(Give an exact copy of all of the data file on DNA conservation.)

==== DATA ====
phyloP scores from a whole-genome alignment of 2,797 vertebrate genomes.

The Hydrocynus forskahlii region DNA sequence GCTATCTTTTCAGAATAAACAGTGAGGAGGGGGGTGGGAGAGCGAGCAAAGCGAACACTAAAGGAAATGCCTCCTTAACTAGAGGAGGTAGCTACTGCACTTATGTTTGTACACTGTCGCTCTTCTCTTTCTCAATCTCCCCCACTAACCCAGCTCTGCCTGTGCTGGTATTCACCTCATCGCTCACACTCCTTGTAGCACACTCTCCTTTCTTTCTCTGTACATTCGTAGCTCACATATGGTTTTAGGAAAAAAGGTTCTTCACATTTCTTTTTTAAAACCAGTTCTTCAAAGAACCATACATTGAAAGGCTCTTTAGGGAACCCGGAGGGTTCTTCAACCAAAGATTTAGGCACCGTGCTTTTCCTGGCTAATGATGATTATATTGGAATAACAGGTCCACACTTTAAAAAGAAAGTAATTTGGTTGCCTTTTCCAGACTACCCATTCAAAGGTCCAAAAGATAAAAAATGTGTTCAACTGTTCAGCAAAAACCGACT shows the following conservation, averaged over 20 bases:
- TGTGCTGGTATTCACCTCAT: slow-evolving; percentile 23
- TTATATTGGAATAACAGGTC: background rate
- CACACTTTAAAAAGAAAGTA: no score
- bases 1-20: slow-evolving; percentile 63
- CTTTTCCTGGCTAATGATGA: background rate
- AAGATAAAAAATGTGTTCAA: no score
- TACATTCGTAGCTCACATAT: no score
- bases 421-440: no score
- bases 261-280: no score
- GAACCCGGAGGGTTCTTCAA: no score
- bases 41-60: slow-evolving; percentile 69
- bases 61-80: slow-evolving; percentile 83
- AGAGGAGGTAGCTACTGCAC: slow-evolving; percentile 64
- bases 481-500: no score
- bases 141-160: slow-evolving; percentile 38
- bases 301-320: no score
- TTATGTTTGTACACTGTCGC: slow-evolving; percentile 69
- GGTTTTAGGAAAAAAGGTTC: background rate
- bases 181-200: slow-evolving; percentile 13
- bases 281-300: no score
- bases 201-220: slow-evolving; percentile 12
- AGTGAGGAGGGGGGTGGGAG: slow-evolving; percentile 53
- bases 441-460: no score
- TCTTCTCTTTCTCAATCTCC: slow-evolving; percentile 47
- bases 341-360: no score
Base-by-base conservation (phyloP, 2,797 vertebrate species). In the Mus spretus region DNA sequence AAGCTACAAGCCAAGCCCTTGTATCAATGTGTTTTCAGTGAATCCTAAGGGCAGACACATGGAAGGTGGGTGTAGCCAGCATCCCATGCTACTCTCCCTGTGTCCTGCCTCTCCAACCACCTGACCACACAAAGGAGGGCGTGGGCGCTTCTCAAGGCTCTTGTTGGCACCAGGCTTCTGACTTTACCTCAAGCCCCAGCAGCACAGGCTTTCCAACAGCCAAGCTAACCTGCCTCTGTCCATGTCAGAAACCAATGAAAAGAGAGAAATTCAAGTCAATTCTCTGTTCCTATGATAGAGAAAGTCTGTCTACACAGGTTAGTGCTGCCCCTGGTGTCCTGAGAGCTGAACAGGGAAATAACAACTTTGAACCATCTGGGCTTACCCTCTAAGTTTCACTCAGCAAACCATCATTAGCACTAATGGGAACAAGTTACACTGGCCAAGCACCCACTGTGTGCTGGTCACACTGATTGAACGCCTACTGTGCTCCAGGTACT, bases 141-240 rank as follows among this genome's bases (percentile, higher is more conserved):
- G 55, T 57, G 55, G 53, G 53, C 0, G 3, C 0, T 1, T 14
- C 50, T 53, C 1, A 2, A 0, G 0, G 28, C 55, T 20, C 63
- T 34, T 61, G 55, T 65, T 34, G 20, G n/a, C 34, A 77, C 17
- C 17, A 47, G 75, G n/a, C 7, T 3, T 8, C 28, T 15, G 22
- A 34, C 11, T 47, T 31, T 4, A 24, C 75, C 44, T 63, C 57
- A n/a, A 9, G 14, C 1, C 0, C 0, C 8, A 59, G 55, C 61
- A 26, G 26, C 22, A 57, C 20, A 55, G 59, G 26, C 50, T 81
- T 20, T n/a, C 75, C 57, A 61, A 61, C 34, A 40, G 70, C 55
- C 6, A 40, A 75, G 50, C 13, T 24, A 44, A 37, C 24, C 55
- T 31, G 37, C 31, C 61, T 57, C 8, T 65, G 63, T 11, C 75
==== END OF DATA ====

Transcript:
phyloP scores from a whole-genome alignment of 2,797 vertebrate genomes.

The Hydrocynus forskahlii region DNA sequence GCTATCTTTTCAGAATAAACAGTGAGGAGGGGGGTGGGAGAGCGAGCAAAGCGAACACTAAAGGAAATGCCTCCTTAACTAGAGGAGGTAGCTACTGCACTTATGTTTGTACACTGTCGCTCTTCTCTTTCTCAATCTCCCCCACTAACCCAGCTCTGCCTGTGCTGGTATTCACCTCATCGCTCACACTCCTTGTAGCACACTCTCCTTTCTTTCTCTGTACATTCGTAGCTCACATATGGTTTTAGGAAAAAAGGTTCTTCACATTTCTTTTTTAAAACCAGTTCTTCAAAGAACCATACATTGAAAGGCTCTTTAGGGAACCCGGAGGGTTCTTCAACCAAAGATTTAGGCACCGTGCTTTTCCTGGCTAATGATGATTATATTGGAATAACAGGTCCACACTTTAAAAAGAAAGTAATTTGGTTGCCTTTTCCAGACTACCCATTCAAAGGTCCAAAAGATAAAAAATGTGTTCAACTGTTCAGCAAAAACCGACT shows the following conservation, averaged over 20 bases:
- TGTGCTGGTATTCACCTCAT: slow-evolving; percentile 23
- TTATATTGGAATAACAGGTC: background rate
- CACACTTTAAAAAGAAAGTA: no score
- bases 1-20: slow-evolving; percentile 63
- CTTTTCCTGGCTAATGATGA: background rate
- AAGATAAAAAATGTGTTCAA: no score
- TACATTCGTAGCTCACATAT: no score
- bases 421-440: no score
- bases 261-280: no score
- GAACCCGGAGGGTTCTTCAA: no score
- bases 41-60: slow-evolving; percentile 69
- bases 61-80: slow-evolving; percentile 83
- AGAGGAGGTAGCTACTGCAC: slow-evolving; percentile 64
- bases 481-500: no score
- bases 141-160: slow-evolving; percentile 38
- bases 301-320: no score
- TTATGTTTGTACACTGTCGC: slow-evolving; percentile 69
- GGTTTTAGGAAAAAAGGTTC: background rate
- bases 181-200: slow-evolving; percentile 13
- bases 281-300: no score
- bases 201-220: slow-evolving; percentile 12
- AGTGAGGAGGGGGGTGGGAG: slow-evolving; percentile 53
- bases 441-460: no score
- TCTTCTCTTTCTCAATCTCC: slow-evolving; percentile 47
- bases 341-360: no score
Base-by-base conservation (phyloP, 2,797 vertebrate species). In the Mus spretus region DNA sequence AAGCTACAAGCCAAGCCCTTGTATCAATGTGTTTTCAGTGAATCCTAAGGGCAGACACATGGAAGGTGGGTGTAGCCAGCATCCCATGCTACTCTCCCTGTGTCCTGCCTCTCCAACCACCTGACCACACAAAGGAGGGCGTGGGCGCTTCTCAAGGCTCTTGTTGGCACCAGGCTTCTGACTTTACCTCAAGCCCCAGCAGCACAGGCTTTCCAACAGCCAAGCTAACCTGCCTCTGTCCATGTCAGAAACCAATGAAAAGAGAGAAATTCAAGTCAATTCTCTGTTCCTATGATAGAGAAAGTCTGTCTACACAGGTTAGTGCTGCCCCTGGTGTCCTGAGAGCTGAACAGGGAAATAACAACTTTGAACCATCTGGGCTTACCCTCTAAGTTTCACTCAGCAAACCATCATTAGCACTAATGGGAACAAGTTACACTGGCCAAGCACCCACTGTGTGCTGGTCACACTGATTGAACGCCTACTGTGCTCCAGGTACT, bases 141-240 rank as follows among this genome's bases (percentile, higher is more conserved):
- G 55, T 57, G 55, G 53, G 53, C 0, G 3, C 0, T 1, T 14
- C 50, T 53, C 1, A 2, A 0, G 0, G 28, C 55, T 20, C 63
- T 34, T 61, G 55, T 65, T 34, G 20, G n/a, C 34, A 77, C 17
- C 17, A 47, G 75, G n/a, C 7, T 3, T 8, C 28, T 15, G 22
- A 34, C 11, T 47, T 31, T 4, A 24, C 75, C 44, T 63, C 57
- A n/a, A 9, G 14, C 1, C 0, C 0, C 8, A 59, G 55, C 61
- A 26, G 26, C 22, A 57, C 20, A 55, G 59, G 26, C 50, T 81
- T 20, T n/a, C 75, C 57, A 61, A 61, C 34, A 40, G 70, C 55
- C 6, A 40, A 75, G 50, C 13, T 24, A 44, A 37, C 24, C 55
- T 31, G 37, C 31, C 61, T 57, C 8, T 65, G 63, T 11, C 75